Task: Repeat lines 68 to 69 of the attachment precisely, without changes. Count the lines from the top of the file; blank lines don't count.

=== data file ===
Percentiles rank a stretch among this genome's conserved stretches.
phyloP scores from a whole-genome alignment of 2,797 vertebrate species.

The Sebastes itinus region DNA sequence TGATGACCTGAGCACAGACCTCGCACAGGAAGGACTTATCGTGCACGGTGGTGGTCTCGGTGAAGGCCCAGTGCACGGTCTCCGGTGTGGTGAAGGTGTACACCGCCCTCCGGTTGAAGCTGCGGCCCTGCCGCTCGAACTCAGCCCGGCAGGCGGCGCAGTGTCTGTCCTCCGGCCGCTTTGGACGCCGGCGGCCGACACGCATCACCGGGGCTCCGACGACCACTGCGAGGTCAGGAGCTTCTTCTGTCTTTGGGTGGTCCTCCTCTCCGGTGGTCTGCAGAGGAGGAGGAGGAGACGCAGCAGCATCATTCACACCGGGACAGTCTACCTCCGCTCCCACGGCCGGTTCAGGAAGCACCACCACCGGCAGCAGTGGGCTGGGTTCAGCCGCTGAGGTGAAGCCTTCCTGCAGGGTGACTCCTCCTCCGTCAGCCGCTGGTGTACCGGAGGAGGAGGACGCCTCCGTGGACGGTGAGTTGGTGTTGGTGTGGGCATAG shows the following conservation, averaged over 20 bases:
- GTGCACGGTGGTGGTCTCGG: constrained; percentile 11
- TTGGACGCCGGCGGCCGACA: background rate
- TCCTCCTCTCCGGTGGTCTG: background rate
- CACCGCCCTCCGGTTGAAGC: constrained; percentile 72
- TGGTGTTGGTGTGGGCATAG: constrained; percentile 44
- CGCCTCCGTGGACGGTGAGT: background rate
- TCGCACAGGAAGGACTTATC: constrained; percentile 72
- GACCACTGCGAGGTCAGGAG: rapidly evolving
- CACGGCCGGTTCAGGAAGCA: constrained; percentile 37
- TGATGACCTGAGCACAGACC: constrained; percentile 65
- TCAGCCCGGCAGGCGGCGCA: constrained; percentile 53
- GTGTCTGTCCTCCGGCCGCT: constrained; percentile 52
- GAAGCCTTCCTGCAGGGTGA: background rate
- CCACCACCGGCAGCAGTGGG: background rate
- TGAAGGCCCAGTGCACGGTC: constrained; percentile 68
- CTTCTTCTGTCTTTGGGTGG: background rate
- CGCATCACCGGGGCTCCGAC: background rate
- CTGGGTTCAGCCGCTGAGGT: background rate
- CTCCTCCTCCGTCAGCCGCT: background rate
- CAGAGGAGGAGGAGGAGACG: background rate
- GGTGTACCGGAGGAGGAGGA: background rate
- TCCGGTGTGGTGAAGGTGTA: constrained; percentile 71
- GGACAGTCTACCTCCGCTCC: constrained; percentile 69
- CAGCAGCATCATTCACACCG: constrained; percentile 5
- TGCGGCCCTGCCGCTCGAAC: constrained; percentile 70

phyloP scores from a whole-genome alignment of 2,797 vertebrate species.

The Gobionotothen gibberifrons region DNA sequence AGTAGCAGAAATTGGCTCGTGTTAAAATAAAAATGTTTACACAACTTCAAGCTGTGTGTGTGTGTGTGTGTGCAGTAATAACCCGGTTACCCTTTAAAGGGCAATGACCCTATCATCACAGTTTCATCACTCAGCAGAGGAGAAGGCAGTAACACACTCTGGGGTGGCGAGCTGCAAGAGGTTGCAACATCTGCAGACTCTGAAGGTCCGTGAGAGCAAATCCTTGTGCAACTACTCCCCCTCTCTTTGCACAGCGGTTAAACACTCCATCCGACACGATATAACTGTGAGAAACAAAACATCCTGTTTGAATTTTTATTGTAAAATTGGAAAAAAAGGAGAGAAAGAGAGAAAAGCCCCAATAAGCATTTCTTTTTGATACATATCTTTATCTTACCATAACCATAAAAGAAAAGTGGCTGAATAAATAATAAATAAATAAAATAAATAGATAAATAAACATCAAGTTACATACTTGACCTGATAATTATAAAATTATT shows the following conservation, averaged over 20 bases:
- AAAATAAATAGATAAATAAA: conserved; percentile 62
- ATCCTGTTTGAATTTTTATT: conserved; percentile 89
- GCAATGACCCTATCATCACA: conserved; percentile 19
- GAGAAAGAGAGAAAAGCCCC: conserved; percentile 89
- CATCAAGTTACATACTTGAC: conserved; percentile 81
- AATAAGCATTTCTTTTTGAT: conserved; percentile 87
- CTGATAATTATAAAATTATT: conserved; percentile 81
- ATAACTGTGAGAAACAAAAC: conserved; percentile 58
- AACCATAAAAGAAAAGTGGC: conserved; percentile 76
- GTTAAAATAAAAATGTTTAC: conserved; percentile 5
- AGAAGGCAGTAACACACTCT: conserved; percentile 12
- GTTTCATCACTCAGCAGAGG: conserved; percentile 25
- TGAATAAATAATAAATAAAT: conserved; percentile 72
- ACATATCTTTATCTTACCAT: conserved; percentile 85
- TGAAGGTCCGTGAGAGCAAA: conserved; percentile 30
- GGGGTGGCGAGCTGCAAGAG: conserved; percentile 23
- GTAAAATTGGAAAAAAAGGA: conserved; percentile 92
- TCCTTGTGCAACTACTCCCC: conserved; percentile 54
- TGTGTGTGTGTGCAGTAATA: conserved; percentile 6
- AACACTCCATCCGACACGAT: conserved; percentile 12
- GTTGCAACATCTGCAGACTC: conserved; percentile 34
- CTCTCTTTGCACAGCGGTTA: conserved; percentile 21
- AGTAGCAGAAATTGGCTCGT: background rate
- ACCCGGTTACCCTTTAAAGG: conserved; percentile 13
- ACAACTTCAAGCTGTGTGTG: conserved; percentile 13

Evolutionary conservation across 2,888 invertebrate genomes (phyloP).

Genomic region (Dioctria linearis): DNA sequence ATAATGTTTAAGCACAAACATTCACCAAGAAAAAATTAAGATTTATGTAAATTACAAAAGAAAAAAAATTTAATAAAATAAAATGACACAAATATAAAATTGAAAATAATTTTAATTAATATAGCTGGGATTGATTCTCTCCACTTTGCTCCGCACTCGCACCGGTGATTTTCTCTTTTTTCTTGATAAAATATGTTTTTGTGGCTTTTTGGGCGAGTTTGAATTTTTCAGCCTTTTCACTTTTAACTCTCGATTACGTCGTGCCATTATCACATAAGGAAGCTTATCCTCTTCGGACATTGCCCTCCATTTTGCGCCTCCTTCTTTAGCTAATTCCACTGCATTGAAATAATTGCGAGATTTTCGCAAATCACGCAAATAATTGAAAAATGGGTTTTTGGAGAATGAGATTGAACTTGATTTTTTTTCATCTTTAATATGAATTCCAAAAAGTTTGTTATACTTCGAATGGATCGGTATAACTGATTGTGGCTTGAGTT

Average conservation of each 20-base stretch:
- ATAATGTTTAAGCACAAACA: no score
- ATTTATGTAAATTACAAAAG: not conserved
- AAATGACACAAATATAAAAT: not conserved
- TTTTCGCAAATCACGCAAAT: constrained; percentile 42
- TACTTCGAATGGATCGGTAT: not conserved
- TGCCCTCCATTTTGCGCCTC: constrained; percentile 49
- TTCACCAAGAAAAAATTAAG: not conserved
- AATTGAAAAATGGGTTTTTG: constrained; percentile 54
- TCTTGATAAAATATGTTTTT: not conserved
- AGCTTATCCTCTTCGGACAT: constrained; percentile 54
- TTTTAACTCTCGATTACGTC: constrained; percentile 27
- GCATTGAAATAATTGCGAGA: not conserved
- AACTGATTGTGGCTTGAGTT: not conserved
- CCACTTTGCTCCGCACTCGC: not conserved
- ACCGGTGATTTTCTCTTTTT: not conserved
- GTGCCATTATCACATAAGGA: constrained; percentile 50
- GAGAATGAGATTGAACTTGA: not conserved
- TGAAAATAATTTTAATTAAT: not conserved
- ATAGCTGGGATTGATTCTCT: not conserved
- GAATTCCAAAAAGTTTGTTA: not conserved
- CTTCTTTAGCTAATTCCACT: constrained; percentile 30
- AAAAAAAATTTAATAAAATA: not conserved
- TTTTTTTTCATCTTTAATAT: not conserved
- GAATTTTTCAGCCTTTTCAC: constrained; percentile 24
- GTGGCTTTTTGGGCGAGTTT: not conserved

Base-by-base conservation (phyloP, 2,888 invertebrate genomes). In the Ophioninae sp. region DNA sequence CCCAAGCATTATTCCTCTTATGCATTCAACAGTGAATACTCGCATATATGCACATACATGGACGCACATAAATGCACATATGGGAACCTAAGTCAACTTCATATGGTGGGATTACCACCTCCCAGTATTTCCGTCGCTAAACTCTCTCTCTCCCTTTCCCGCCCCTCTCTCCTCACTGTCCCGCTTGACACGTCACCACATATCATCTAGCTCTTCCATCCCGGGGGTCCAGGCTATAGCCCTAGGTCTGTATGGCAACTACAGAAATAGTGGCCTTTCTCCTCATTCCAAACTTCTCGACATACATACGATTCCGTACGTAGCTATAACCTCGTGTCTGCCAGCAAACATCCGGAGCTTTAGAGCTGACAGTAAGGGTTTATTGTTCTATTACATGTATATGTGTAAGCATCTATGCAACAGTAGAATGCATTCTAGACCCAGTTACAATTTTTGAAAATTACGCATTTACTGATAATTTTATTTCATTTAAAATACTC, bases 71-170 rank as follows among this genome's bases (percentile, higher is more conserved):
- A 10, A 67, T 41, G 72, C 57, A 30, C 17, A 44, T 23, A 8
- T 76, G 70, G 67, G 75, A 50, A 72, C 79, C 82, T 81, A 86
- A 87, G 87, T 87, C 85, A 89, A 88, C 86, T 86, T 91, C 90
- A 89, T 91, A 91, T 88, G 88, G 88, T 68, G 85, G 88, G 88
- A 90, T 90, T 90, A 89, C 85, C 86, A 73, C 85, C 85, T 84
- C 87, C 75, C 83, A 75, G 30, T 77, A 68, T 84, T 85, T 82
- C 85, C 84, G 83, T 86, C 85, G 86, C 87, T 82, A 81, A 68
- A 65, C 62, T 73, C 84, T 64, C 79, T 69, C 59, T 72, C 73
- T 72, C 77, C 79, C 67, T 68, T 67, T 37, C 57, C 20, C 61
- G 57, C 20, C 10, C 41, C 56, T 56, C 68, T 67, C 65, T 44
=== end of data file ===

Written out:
- AGCTTATCCTCTTCGGACAT: constrained; percentile 54
- TTTTAACTCTCGATTACGTC: constrained; percentile 27